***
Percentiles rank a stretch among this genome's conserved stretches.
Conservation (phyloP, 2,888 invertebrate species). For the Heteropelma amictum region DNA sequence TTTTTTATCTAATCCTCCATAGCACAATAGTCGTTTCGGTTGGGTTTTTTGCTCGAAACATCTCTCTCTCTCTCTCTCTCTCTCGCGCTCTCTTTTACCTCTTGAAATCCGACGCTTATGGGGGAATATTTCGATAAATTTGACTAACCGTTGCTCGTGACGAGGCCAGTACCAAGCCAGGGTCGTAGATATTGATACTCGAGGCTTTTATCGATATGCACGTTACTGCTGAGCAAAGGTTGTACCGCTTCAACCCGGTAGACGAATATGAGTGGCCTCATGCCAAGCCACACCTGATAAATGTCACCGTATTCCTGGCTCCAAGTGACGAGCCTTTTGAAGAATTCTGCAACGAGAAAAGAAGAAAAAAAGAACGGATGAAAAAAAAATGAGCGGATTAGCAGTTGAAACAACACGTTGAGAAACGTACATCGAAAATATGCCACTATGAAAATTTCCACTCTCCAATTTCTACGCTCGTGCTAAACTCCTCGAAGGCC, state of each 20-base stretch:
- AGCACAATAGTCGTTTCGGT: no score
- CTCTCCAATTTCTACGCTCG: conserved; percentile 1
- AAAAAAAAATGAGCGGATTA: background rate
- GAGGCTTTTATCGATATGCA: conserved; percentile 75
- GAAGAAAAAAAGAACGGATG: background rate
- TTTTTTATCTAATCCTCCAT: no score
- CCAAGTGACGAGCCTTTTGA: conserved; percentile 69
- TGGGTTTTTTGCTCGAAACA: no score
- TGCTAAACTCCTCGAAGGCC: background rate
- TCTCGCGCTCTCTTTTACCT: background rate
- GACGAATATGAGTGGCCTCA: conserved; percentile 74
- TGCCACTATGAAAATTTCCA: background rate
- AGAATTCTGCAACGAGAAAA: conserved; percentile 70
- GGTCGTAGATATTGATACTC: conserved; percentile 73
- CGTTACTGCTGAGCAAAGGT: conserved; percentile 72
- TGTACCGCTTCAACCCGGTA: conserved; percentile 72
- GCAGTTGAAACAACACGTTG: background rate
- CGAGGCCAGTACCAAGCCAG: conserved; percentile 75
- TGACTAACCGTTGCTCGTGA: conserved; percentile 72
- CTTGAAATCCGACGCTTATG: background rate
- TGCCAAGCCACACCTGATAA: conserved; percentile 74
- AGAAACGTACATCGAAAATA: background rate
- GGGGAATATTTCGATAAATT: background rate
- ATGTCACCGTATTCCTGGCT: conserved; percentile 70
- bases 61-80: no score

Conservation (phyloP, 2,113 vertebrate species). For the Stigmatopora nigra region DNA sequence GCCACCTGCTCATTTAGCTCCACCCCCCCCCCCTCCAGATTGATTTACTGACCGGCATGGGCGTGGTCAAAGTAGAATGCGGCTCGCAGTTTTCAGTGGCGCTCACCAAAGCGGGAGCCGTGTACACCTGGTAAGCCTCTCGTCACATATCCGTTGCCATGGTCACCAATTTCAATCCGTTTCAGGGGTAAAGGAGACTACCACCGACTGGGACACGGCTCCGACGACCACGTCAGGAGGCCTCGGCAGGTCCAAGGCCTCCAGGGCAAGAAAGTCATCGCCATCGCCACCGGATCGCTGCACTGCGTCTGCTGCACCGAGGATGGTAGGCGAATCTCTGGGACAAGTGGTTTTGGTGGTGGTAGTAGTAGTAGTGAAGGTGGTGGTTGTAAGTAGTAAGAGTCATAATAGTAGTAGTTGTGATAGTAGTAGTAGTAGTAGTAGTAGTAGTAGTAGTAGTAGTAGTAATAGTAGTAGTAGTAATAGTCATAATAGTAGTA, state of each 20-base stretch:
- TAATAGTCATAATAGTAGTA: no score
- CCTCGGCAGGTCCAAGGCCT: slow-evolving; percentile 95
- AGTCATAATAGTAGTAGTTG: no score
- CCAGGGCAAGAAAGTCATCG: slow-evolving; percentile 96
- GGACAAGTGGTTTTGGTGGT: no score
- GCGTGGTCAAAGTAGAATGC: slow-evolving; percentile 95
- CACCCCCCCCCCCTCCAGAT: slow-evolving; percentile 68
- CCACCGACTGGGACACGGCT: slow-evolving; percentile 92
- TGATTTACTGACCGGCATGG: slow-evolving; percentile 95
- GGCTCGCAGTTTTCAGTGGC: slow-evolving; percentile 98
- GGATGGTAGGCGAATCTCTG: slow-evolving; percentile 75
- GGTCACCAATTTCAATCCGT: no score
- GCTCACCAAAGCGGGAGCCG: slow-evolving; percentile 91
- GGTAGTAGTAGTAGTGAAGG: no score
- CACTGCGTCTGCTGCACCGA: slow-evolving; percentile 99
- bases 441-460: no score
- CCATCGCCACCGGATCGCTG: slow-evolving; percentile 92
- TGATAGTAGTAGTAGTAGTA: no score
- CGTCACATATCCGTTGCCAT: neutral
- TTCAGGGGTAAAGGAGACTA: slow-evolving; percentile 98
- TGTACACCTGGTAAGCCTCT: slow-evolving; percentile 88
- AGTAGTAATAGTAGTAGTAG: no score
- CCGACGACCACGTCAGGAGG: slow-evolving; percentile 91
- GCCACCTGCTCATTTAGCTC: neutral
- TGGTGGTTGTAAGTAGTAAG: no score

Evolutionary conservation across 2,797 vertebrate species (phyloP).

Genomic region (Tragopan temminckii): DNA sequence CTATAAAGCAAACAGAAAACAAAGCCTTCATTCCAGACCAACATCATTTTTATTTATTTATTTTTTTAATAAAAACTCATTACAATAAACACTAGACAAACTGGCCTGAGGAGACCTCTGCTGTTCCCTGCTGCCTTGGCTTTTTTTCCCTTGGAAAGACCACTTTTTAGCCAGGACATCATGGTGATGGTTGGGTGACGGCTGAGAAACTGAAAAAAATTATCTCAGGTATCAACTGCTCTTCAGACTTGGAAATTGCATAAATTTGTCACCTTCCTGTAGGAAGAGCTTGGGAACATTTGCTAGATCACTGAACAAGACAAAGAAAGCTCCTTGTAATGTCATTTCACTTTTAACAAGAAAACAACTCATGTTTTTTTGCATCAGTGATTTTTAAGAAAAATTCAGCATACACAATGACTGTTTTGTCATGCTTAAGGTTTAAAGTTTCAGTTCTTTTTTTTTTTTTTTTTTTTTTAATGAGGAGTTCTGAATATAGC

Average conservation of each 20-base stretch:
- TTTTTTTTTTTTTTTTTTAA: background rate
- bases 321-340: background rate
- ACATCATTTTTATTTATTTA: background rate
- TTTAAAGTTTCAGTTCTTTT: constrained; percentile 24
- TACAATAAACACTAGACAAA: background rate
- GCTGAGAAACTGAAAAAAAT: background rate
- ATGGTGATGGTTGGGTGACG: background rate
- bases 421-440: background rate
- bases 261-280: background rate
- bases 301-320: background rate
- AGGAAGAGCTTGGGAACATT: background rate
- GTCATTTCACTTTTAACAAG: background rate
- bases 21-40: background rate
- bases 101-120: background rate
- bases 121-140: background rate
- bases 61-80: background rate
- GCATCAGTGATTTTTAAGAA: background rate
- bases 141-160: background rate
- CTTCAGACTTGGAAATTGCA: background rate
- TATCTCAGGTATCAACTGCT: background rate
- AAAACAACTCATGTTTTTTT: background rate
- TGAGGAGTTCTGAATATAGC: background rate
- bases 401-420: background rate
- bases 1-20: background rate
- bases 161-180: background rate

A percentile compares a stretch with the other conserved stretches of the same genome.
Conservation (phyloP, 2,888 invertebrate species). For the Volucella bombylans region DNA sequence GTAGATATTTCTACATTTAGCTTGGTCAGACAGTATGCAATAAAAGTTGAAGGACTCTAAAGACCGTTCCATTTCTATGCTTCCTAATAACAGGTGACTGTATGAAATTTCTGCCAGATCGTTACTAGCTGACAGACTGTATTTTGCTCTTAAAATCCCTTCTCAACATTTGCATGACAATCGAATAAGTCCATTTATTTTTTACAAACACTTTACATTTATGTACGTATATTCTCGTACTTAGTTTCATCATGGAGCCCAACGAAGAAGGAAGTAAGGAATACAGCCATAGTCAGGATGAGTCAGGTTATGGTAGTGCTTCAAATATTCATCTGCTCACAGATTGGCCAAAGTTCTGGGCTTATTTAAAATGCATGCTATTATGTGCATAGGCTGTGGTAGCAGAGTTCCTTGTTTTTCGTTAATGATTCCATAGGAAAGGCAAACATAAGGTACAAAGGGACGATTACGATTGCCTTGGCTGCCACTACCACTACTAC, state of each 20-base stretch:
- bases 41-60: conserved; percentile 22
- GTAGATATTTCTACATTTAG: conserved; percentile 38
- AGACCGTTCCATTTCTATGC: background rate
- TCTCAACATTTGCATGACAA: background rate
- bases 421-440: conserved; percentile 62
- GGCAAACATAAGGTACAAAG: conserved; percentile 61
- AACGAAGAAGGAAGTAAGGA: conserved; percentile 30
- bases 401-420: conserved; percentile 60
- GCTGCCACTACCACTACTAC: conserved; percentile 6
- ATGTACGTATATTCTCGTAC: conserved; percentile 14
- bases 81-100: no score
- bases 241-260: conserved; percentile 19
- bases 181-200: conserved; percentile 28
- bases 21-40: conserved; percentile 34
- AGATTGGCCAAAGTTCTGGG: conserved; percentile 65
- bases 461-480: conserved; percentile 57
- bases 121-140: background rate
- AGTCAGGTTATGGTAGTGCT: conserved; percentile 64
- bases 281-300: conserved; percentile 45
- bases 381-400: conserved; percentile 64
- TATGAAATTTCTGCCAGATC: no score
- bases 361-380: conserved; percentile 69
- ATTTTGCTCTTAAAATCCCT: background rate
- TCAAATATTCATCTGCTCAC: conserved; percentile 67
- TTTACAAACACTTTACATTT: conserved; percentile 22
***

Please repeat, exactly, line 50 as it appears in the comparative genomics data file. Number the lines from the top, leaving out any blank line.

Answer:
- AGTAGTAATAGTAGTAGTAG: no score